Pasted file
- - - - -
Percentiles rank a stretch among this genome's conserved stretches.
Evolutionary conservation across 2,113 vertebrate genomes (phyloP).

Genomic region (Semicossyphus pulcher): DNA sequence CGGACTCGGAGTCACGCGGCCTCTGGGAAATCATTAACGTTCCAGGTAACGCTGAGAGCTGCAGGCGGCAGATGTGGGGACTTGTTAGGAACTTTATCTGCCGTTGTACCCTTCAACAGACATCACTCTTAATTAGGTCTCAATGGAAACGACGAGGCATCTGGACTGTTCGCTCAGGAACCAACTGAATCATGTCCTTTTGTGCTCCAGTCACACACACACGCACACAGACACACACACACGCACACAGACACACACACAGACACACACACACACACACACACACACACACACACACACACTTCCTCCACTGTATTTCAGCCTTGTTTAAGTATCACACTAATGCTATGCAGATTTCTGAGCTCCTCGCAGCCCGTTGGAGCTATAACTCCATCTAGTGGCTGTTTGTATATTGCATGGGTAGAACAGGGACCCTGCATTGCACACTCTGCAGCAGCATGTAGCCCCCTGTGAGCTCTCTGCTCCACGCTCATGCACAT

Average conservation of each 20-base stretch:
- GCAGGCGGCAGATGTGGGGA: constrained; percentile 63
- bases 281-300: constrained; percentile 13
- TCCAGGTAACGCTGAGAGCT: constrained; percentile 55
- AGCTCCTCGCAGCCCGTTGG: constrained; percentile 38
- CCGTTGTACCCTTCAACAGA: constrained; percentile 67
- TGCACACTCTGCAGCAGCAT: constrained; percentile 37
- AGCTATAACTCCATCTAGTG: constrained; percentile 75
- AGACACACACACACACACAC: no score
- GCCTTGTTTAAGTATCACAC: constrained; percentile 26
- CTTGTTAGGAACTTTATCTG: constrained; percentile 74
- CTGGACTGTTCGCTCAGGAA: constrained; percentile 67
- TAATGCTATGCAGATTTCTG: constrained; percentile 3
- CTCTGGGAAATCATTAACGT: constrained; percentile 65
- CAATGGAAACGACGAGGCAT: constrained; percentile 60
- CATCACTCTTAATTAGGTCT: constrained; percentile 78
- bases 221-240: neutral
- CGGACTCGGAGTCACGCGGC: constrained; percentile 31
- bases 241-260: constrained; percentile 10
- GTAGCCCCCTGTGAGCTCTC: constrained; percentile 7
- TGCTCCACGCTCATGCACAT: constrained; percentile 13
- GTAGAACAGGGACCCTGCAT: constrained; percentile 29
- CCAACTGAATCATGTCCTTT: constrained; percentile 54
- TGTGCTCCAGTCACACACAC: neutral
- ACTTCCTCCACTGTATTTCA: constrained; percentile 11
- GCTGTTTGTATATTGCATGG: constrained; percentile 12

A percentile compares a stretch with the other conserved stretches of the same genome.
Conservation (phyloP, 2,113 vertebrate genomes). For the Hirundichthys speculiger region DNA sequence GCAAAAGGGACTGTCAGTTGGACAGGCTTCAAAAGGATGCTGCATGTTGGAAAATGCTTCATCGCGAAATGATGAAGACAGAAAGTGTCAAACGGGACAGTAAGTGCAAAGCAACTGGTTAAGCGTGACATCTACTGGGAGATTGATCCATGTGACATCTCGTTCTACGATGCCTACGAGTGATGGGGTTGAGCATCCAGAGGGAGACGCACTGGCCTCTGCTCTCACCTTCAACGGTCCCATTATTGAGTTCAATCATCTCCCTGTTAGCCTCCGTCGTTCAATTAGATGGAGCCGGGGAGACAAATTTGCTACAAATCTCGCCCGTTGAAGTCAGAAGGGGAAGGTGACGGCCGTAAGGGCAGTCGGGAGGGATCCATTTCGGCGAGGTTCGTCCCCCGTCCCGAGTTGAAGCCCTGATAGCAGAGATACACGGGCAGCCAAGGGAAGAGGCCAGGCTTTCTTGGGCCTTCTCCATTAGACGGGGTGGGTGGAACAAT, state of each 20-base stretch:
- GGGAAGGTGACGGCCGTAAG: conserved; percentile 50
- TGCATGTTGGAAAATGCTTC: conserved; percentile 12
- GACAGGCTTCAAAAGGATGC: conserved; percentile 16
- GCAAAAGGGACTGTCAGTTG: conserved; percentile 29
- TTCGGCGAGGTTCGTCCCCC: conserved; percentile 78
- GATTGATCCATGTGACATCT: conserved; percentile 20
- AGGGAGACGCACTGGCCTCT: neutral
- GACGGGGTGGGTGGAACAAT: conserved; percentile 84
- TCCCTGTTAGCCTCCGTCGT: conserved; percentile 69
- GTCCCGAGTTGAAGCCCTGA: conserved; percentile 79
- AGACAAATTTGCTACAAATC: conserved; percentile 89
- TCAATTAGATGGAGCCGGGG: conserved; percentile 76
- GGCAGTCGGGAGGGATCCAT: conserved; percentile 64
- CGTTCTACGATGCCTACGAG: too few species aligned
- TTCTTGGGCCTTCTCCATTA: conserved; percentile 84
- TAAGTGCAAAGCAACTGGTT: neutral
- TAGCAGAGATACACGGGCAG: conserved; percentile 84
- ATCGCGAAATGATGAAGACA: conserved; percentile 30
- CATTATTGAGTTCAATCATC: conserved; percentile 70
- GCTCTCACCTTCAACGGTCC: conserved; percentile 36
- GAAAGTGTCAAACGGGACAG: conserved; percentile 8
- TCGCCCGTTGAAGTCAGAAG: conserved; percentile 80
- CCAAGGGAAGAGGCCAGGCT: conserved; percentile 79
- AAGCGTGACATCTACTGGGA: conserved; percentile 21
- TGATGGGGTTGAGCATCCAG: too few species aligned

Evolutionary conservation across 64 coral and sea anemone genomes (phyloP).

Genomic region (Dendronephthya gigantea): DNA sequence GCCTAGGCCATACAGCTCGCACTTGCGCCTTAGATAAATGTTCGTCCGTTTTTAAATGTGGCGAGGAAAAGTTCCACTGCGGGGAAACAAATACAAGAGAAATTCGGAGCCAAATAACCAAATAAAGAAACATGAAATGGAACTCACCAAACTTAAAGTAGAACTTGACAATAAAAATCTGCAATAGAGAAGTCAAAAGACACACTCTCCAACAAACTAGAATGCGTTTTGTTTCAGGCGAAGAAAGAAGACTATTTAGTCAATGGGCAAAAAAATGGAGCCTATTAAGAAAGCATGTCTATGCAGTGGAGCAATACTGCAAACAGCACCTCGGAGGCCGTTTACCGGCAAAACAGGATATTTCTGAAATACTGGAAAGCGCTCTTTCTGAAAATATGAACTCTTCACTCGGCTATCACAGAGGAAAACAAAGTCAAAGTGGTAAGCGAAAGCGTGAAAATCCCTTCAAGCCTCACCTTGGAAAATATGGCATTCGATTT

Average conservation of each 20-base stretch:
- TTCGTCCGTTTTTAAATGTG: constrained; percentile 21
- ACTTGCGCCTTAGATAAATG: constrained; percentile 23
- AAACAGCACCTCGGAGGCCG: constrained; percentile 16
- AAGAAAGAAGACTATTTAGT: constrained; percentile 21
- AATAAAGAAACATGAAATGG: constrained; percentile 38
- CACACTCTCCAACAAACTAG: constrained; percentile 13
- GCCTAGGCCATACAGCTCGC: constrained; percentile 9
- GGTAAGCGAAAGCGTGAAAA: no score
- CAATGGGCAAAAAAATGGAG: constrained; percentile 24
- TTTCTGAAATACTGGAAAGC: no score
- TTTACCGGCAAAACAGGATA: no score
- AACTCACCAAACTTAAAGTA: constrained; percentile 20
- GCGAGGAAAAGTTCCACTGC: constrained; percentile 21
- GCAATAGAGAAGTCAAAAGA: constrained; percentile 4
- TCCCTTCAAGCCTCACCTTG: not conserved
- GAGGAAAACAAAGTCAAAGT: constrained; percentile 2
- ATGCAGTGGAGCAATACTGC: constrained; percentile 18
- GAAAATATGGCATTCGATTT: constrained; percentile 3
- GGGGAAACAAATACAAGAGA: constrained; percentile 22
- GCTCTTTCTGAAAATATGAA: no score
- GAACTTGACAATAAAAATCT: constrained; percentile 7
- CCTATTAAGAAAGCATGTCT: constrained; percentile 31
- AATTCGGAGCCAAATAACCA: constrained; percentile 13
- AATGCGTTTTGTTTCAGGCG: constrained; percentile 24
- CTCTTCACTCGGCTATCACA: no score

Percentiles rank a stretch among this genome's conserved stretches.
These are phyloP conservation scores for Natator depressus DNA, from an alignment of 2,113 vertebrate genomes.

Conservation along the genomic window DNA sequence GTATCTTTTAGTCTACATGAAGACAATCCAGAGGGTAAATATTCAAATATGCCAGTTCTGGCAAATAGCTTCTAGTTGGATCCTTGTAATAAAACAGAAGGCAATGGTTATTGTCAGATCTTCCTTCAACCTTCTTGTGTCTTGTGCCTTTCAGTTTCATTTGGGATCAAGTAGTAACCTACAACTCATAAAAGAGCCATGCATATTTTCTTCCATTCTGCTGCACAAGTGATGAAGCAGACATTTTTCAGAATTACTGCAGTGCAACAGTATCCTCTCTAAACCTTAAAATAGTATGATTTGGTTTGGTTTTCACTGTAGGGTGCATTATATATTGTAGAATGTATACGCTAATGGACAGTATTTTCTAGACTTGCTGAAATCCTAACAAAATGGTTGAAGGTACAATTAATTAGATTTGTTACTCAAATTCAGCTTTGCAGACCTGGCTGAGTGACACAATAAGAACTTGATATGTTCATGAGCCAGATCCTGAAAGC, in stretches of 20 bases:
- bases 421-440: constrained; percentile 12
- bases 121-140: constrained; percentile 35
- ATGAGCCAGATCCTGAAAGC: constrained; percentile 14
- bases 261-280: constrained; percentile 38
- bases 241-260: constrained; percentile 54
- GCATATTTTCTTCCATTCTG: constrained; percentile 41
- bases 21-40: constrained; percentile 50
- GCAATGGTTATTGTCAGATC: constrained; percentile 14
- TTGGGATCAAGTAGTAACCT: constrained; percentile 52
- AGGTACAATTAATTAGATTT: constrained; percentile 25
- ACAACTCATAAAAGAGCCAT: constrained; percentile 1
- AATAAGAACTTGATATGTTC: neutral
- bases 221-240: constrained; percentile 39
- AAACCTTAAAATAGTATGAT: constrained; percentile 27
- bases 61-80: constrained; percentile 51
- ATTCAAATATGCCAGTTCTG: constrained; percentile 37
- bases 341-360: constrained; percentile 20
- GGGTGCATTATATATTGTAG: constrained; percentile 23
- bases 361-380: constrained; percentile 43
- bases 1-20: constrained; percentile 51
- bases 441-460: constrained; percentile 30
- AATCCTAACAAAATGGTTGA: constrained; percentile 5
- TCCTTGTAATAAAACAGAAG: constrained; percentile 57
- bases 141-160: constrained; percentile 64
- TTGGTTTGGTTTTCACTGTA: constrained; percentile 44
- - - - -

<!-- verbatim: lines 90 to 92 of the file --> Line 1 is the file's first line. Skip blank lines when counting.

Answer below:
- ATGAGCCAGATCCTGAAAGC: constrained; percentile 14
- bases 261-280: constrained; percentile 38
- bases 241-260: constrained; percentile 54